In social studies of science it has become popular to invoke non-human agency, a move initiated by Latour and Callon when they used the semiotic label actants for human, other living beings, and non-living things alike in their descriptions of how scientists secure support for their theories (Callon 1985; Latour 1988; 1999). The playfulness of the resulting anthropomorphic accounts seems to animate the discussion of the non-human resources, but in practice Latour’s and Callon’s accounts reduce agency to a lowest common denominator, namely, resistance to the agency of others. Human purposes, motivations, imagination, and action do not enter the analysis, except that humans have to attempt to overcome resistance. Taylor (1993) interprets this move as follows: If scientific agents are viewed as acting with a minimal psychology—almost without mental representations—then this ensures that inborn dispositions, cognitive constraints, individual creativity, and so on, cannot determine action and belief. This absence preempts the analyses of others who invoke the internal cognizing mind to resist the social construction of science. It also leaves no place for interests or other external influence to reside inside the scientist’s head, and thus counters earlier analyses in social studies of science that allowed social context or social forces to determine scientists’ beliefs or actions. In short, invoking non-human agency can be interpreted as promoting a particular view about social causality and the character of human agency in the production and reproduction of social structuredness. (See Downey and Dumit 1997 for alternative perspectives on non-human agency, which begin from observing anthropologically the routine practices in which people—not only interpreters in social studies of science—treat technologies and other things as agents.)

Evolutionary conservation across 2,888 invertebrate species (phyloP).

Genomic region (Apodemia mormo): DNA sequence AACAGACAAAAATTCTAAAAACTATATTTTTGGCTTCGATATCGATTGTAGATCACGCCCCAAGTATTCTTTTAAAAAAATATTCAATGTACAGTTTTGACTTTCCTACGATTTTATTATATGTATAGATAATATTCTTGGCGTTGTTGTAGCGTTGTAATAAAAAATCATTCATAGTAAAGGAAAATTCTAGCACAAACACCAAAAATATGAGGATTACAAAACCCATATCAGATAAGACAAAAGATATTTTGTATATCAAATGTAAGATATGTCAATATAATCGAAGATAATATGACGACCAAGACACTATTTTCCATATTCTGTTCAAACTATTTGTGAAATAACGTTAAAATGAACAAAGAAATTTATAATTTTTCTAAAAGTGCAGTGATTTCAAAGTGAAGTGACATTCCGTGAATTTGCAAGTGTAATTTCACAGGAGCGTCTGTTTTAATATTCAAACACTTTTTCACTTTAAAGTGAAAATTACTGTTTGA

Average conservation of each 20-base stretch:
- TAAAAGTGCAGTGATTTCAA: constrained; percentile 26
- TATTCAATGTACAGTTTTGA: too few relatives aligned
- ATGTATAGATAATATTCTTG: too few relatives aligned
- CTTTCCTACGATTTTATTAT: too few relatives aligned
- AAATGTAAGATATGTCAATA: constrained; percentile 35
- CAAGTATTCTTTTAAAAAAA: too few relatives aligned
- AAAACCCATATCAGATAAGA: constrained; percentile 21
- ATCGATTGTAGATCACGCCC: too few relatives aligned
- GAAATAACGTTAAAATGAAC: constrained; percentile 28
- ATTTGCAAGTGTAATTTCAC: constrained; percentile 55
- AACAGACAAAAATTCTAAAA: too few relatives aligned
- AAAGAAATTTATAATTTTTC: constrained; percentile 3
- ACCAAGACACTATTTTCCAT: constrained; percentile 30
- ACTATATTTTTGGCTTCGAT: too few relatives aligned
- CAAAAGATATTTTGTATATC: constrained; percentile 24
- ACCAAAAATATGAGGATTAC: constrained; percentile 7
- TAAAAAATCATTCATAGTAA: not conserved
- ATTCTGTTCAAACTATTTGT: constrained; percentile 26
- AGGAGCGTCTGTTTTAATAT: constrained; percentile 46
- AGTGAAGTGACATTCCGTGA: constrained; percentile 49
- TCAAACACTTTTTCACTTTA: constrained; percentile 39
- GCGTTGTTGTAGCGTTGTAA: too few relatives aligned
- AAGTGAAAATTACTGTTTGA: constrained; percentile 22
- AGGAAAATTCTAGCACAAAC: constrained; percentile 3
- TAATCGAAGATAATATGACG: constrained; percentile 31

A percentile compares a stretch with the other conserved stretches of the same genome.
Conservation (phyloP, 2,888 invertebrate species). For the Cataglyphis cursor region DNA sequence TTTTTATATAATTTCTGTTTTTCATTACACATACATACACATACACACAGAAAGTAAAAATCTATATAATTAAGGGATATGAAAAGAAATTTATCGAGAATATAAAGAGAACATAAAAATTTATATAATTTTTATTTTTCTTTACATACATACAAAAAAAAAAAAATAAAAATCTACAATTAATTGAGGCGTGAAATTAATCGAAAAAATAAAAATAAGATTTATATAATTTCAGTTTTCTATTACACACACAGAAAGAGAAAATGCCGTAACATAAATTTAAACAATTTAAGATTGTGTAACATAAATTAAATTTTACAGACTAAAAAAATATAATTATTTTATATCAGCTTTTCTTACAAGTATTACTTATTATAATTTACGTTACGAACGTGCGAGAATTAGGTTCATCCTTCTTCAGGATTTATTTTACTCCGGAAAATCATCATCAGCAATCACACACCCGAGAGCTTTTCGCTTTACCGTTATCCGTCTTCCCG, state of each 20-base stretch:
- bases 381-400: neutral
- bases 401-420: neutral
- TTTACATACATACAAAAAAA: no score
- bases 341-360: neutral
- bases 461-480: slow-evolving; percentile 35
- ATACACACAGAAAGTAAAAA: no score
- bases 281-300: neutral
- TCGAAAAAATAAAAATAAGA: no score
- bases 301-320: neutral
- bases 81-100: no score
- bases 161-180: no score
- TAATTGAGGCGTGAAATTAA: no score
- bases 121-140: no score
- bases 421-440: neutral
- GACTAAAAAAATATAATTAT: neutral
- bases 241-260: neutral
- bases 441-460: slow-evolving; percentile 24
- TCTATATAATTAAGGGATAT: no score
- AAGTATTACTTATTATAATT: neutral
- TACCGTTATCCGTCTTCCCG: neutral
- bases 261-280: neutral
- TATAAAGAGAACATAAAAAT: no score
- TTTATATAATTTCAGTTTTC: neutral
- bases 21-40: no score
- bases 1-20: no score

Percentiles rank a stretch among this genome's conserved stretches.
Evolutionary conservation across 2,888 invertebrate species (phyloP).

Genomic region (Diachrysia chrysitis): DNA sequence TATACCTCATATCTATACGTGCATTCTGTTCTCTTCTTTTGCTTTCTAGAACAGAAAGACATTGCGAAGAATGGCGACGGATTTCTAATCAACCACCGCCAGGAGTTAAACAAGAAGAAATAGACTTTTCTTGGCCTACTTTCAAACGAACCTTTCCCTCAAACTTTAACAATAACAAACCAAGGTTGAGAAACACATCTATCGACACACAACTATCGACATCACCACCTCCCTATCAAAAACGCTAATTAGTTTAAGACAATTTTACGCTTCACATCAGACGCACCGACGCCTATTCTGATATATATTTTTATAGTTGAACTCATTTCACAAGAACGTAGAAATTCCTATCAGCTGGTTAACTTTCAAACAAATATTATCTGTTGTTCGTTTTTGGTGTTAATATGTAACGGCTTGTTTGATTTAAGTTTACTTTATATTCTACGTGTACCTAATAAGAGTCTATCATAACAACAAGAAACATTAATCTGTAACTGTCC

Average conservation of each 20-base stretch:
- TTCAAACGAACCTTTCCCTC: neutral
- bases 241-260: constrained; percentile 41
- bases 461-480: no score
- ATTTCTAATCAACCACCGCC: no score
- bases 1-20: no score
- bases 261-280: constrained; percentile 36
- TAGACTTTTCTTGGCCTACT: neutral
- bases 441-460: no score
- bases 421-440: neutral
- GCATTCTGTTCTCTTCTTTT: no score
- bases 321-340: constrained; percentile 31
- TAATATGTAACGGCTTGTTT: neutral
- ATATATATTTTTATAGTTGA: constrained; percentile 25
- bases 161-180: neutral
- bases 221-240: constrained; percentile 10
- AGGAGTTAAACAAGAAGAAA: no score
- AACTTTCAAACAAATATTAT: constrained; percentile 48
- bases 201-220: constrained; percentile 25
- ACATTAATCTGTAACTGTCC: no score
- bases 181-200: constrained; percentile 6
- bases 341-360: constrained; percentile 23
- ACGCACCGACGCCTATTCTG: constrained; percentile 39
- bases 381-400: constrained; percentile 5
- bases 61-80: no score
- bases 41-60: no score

Extracted from Taylor, P.J. (2005) Unruly Complexity: Ecology, Interpretation, Engagement (U. Chicago Press).
Barnes, B. (1988). The Nature of Power. Urbana, IL: University of Illinois Press.
Callon, M. (1985). “Some elements of a sociology of translation: Domestication of the scallops and the fishermen of St. Brieuc Bay,” in J. Law (Eds.), Power, Action, Belief: A New Sociology of Knowledge? London: Routledge & Kegan Paul, 196-233.
Dawe, A. (1978) ‘Theories of Social Action’, pp. 362–417 in Bottomore, T. and R. Nisbet (Eds.). A History of Sociological Analysis. New York: Basic Books.
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—— (1996). “Science and Social Theory (theme: structure and agency): Syllabus for STS662, Cornell University, Spring semester.” http://www.faculty.umb.edu/peter_taylor/662a-96.html (viewed 12/20/00).